Afkham has dismissed as unconstructive Saudi Foreign Minister Adel Ahmed Al-Jubeir’s allegations that Iran is exploiting the Mina tragedy for political gains.
Iran has warned that the blame game Saudi Arabia is playing over the deadly Mina stampede is tarnishing its own image.
“[The Saudi] obstinacy, [playing a] blame game and shirking its heavy responsibility over the deaths of several thousand pilgrims of the House of God will further tarnish Saudi Arabia’s image in the world,” Foreign Ministry Spokeswoman Marzieh Afkham said Tuesday.
She added that poor management and lack of foresight on the part of Saudi officials caused the deadly incident in Mina.
The fatal crush in the Saudi town of Mina occurred on September 24 after two large crowds of pilgrims, who were on their way to participate in the symbolic stoning of Satan, a Hajj ritual, collided.
Saudi Arabia has so far confirmed the deaths of nearly 770 pilgrims in the incident.
Afkham urged Riyadh to apologize to Muslim countries for its failure in managing the Hajj pilgrimage ritual.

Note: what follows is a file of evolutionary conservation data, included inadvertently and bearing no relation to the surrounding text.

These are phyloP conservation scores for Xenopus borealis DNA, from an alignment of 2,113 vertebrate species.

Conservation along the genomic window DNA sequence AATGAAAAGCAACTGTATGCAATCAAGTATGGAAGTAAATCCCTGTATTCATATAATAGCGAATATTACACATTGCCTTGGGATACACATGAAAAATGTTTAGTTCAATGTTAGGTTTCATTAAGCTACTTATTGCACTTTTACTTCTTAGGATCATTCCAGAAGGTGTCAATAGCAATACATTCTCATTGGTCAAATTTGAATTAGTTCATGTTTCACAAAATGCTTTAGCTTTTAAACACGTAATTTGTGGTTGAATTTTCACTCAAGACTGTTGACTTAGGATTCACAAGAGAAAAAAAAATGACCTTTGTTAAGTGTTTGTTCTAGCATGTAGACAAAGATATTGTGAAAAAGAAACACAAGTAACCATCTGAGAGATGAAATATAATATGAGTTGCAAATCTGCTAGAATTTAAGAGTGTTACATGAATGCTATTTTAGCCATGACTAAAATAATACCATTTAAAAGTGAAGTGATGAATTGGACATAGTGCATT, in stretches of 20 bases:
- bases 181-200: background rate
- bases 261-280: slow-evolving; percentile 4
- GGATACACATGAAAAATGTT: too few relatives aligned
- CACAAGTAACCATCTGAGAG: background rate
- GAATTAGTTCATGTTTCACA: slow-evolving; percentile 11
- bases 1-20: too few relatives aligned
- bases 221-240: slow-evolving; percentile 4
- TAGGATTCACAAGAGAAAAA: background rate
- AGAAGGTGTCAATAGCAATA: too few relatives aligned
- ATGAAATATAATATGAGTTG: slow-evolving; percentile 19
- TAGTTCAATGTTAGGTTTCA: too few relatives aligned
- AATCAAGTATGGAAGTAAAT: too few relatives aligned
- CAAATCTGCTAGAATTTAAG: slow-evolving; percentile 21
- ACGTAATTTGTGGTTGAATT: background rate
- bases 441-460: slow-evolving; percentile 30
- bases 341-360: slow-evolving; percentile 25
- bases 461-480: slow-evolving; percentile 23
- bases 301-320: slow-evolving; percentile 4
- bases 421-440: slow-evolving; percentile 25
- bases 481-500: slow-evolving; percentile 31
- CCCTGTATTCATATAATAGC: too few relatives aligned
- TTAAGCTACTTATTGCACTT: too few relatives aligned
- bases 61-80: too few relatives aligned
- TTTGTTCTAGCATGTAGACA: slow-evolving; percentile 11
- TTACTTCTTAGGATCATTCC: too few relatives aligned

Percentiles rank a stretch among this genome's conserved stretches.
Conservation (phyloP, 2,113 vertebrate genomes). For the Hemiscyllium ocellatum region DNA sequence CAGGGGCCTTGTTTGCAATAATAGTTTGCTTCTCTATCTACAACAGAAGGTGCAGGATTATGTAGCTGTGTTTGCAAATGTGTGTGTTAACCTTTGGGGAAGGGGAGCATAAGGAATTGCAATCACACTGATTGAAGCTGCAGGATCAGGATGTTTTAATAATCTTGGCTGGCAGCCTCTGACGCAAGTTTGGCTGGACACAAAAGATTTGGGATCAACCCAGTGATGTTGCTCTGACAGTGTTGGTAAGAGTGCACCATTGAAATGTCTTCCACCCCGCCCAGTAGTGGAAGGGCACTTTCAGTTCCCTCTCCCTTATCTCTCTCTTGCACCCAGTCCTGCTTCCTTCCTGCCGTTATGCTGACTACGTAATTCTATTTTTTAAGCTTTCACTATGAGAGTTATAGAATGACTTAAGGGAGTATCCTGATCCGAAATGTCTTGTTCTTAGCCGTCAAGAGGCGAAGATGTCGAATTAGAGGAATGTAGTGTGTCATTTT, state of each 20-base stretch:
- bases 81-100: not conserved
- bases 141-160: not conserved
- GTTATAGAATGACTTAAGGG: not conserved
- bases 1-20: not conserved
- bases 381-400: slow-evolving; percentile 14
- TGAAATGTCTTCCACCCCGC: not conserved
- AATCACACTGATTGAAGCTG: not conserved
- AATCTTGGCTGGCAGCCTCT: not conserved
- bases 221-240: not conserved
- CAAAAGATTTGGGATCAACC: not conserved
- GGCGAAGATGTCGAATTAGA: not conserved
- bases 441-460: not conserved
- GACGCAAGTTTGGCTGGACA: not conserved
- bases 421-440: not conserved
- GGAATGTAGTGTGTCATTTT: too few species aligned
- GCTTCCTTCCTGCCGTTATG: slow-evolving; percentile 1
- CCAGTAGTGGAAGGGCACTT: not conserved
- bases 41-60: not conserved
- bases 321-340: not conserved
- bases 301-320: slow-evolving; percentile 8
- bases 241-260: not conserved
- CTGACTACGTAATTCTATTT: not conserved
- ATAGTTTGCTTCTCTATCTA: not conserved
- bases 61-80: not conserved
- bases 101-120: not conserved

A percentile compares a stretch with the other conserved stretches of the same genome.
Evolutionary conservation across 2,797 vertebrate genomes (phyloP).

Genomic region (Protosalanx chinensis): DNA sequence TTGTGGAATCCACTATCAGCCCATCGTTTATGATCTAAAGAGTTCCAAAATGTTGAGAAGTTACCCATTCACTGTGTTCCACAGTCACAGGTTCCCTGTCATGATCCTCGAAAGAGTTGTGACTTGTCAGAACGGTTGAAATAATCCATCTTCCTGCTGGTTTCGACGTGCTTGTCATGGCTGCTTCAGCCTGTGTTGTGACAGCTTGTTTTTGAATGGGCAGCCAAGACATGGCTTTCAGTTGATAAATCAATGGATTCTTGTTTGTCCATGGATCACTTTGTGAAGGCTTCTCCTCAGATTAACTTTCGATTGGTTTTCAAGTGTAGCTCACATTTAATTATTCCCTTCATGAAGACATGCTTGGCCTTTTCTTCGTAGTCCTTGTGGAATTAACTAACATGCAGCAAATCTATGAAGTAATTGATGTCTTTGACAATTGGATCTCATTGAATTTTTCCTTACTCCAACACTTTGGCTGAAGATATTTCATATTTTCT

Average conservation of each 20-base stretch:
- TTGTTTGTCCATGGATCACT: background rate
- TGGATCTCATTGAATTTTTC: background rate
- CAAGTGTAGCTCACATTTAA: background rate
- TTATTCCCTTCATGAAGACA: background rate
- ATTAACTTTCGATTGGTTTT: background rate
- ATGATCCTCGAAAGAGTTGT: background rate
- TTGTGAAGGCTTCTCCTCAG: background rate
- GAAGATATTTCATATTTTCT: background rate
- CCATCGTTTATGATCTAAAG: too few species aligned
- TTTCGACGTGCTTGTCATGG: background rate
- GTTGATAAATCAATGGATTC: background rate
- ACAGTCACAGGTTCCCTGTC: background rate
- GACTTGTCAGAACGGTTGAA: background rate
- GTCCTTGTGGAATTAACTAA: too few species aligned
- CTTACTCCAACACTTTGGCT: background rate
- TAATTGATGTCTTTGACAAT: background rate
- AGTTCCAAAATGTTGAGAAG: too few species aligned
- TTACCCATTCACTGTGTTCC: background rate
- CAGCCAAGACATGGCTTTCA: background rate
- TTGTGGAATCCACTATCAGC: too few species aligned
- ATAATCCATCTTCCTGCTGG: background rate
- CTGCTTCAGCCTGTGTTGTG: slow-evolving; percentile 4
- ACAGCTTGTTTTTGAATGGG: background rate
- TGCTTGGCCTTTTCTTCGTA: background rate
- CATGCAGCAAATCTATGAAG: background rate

She dismissed as “unconstructive” Saudi Foreign Minister Adel Ahmed Al-Jubeir’s televised allegations that Iran is exploiting the Mina tragedy for political gains.
Afkham further rejected al Jubeir’s “unhelpful and irrelevant” allegations that Iran has been fueling tensions in Syria and Yemen.
“The continuation of the policy of armed intervention in Syria and Yemen and the [systematic] destruction of the infrastructure in Arab and Muslim countries have spread extremism and instability across the region,” Afkham said.
In an interview with Al Arabiya, the Saudi foreign minister alleged that Iran supports Syrian President Bashar al-Assad by sending militants to the Arab country. Al-Jubeir also accused Iran of providing Yemen’s Ansarullah Houthi fighters with “weapons, advisors and experts.”
Brushing aside the claims, Afkham said that Saudi Arabia has turned into the “main source of expansion of extremism and belligerency” by pursuing warmongering policies.
She also slammed the Saudi regime for the recent killing of over a hundred Yemeni civilians at a wedding party.
The United Nations on Tuesday confirmed that at least 135 civilians, including many women and children, were killed in a Saudi airstrike on a wedding in Yemen.
“This may be the single deadliest incident since the start of the conflict,” UN Human Rights Agency Spokesman Rupert Colville told reporters.